For weeks, they’ve been filling up our inboxes because of what is happening today.

Europe’s sweeping new data privacy law, the General Data Protection Regulation (GDPR), came into full force at midnight.

It brings with it tough new penalties for organisations and individuals who fall foul of it, including fines up to millions of euro.

It also affords new rights to individuals, including an enhanced `right to be forgotten’ and the ability to get service providers to transfer your data between them. But most surveys show that many people here are still confused as to what exactly their new restrictions and rights are.

Listen: The Big Tech Show: An absolute idiot’s guide to GDPR

Does it mean you can’t send group emails any more? Is consent needed to keep in touch with people you’re used to contacting? And what if you’re involved in a community group or charity?

Here’s a beginner’s guide to some of the practical ways in which the GDPR might affect ordinary people in and out of work.

‘I’m the secretary of a sports club. Does GDPR mean I now can’t send group texts or emails to members any more?’

No. This is still mostly fine, assuming you’re to what all those emails really mean communicating with your club’s members about things lsuch as upcoming events or even raffles that go to support the club.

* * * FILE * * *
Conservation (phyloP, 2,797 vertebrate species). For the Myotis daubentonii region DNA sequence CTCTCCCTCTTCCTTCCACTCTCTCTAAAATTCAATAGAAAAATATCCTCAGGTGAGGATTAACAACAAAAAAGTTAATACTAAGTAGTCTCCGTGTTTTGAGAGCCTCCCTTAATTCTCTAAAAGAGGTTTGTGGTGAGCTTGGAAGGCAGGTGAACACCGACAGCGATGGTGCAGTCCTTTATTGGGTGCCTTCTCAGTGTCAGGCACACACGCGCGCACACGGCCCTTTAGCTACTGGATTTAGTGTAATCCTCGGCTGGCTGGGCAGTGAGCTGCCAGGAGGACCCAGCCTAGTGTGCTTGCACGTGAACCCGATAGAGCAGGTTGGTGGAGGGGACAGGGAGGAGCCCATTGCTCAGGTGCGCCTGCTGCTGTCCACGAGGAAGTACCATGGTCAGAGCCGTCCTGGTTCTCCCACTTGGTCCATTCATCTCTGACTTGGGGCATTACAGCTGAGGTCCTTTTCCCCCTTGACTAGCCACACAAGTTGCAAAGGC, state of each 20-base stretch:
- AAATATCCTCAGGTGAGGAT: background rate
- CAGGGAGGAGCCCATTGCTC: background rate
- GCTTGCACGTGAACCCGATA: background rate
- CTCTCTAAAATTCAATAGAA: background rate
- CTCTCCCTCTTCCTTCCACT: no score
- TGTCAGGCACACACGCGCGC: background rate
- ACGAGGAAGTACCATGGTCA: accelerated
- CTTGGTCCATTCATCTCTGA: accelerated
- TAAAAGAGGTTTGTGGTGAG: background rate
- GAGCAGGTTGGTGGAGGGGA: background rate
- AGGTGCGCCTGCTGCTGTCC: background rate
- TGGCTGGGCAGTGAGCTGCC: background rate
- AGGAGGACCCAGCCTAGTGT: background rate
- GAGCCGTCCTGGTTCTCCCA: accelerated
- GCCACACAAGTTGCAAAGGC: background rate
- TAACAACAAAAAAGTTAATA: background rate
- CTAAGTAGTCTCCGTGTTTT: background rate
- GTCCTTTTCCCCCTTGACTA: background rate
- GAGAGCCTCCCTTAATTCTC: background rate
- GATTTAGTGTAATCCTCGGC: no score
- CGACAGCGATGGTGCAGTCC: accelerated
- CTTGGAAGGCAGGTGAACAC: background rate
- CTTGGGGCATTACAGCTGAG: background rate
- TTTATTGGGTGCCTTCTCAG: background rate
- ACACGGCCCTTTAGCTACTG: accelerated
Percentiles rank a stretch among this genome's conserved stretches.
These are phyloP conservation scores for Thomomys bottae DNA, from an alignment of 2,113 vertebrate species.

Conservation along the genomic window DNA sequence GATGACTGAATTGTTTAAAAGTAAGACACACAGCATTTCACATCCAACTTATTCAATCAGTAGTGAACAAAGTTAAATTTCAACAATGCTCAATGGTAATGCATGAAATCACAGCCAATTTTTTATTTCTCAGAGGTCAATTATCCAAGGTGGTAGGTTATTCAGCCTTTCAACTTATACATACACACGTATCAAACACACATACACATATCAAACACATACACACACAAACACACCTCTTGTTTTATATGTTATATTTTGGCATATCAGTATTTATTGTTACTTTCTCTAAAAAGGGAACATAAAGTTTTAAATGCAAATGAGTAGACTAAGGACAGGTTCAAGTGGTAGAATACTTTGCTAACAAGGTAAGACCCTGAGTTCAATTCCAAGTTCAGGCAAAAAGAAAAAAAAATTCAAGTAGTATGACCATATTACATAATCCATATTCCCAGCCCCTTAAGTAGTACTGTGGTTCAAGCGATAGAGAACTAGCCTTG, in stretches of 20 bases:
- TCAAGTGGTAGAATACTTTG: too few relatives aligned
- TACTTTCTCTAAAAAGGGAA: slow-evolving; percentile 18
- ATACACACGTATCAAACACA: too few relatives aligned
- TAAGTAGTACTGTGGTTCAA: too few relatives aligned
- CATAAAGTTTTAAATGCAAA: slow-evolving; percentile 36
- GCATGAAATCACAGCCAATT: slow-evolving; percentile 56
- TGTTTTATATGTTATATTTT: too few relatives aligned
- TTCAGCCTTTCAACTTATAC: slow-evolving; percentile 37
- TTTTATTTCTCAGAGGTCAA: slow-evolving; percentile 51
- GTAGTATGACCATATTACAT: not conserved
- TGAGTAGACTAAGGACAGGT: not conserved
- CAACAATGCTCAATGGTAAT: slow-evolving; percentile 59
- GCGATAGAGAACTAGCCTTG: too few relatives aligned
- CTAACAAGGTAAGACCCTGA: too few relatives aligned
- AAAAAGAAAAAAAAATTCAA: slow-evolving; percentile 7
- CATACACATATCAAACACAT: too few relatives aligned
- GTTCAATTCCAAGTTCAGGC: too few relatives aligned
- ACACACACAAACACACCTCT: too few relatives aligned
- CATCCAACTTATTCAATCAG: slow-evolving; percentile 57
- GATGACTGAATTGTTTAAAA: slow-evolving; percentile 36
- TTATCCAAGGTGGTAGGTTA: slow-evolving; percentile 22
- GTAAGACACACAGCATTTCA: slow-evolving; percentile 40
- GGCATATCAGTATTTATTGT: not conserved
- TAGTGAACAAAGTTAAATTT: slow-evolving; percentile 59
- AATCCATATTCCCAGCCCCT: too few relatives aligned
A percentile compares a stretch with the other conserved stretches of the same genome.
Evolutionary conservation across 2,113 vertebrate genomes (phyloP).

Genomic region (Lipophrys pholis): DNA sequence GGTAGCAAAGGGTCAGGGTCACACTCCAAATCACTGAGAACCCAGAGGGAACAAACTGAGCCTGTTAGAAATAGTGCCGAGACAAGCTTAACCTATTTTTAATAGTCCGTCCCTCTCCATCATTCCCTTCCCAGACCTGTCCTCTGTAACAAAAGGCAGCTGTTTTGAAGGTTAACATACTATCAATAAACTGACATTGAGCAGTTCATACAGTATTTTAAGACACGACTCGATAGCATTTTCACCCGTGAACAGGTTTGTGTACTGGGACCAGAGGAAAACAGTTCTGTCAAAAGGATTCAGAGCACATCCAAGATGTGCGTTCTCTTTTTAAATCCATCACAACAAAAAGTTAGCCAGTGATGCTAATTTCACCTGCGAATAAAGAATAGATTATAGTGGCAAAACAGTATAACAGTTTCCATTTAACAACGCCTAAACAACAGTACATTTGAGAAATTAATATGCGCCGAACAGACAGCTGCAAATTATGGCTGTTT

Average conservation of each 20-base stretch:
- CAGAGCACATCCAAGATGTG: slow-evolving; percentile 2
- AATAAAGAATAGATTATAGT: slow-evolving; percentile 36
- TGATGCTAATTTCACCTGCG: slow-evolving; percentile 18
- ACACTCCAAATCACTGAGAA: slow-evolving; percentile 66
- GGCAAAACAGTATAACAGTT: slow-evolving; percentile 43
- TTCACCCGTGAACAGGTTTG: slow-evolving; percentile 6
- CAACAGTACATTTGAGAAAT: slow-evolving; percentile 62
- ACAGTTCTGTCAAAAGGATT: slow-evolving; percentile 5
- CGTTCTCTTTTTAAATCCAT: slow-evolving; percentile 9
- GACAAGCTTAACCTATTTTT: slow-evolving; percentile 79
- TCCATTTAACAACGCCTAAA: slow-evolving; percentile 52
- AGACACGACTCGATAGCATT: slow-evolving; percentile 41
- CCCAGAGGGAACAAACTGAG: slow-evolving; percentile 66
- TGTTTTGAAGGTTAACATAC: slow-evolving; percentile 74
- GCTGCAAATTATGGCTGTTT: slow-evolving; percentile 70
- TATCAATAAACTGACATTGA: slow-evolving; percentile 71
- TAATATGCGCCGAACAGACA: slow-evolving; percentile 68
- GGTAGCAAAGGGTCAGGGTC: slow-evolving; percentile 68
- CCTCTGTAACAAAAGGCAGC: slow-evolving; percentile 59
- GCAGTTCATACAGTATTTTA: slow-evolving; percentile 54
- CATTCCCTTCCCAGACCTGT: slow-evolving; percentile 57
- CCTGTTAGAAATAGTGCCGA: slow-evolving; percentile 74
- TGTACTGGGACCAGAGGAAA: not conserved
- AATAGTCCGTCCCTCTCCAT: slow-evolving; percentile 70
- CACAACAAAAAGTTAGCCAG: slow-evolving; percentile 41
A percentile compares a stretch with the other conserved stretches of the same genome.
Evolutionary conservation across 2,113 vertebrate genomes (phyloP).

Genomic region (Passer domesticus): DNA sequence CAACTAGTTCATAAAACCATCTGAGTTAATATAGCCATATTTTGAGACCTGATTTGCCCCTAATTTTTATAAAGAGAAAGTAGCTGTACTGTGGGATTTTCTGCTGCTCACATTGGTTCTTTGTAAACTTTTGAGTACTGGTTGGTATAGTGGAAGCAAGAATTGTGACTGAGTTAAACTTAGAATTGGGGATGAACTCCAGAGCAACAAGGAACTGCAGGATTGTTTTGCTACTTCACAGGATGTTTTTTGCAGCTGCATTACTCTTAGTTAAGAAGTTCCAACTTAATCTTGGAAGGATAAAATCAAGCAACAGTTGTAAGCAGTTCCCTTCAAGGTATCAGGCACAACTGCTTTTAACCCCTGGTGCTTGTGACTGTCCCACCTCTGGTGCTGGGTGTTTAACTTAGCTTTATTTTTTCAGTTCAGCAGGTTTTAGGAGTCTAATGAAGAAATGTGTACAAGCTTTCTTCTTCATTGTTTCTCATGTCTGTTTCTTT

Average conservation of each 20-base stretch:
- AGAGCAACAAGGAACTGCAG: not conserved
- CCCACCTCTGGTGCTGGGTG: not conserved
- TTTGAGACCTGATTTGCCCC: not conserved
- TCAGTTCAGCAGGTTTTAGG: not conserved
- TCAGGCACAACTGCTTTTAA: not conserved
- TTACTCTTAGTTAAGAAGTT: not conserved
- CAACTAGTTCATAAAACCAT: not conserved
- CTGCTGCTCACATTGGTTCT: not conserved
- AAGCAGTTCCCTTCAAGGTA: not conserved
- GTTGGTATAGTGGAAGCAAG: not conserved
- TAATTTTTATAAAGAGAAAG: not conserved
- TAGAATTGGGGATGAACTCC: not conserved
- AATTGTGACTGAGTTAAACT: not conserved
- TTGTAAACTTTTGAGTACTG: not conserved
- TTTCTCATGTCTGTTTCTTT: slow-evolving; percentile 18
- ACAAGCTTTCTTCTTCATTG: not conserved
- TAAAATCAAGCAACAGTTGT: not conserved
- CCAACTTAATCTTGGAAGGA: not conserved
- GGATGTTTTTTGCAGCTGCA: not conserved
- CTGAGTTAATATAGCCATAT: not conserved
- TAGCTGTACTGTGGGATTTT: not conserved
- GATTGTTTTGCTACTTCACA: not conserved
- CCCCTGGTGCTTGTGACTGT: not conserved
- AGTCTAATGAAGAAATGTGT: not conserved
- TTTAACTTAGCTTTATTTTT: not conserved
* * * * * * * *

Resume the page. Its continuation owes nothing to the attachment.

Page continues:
‘I’m raising money for a good cause and want to email and text everyone I know to tell them. Does GDPR’s introduction now stop me from doing this?’

No. You can do that to your heart’s content.

‘I keep CCTV in my shop. Do I have to provide video footage or photos of someone if they ask me?’

Yes. However, if your CCTV recorded someone but was on a 24-hour auto-delete loop and the person asks a week after the footage was automatically deleted, you don’t have to provide them with the (deleted) footage.

‘I am keen to contact someone about a job I have to offer. Am I allowed to email them having obtained their details from a site like LinkedIn?’

Probably. For example, if the person indicates on his or her LinkedIn page that they are open to job offers or “exploring new opportunities”, then you probably can. It’s a different situation if you go about ‘scraping’ people’s email addresses from websites in order to build up some sort of recruitment-related database.

‘I’m worried people might not click the box to `keep in touch’ when I email them and that my email database will be drastically thinned out. Should I throw in a competition to win some cash as an incentive?’

No. Some experts are very clear on this. “Doing this invalidates the consent,” said Daragh O’Brien, founder and chief executive of data protection firm Castlebridge. “Companies have been prosecuted in the UK for doing exactly this.”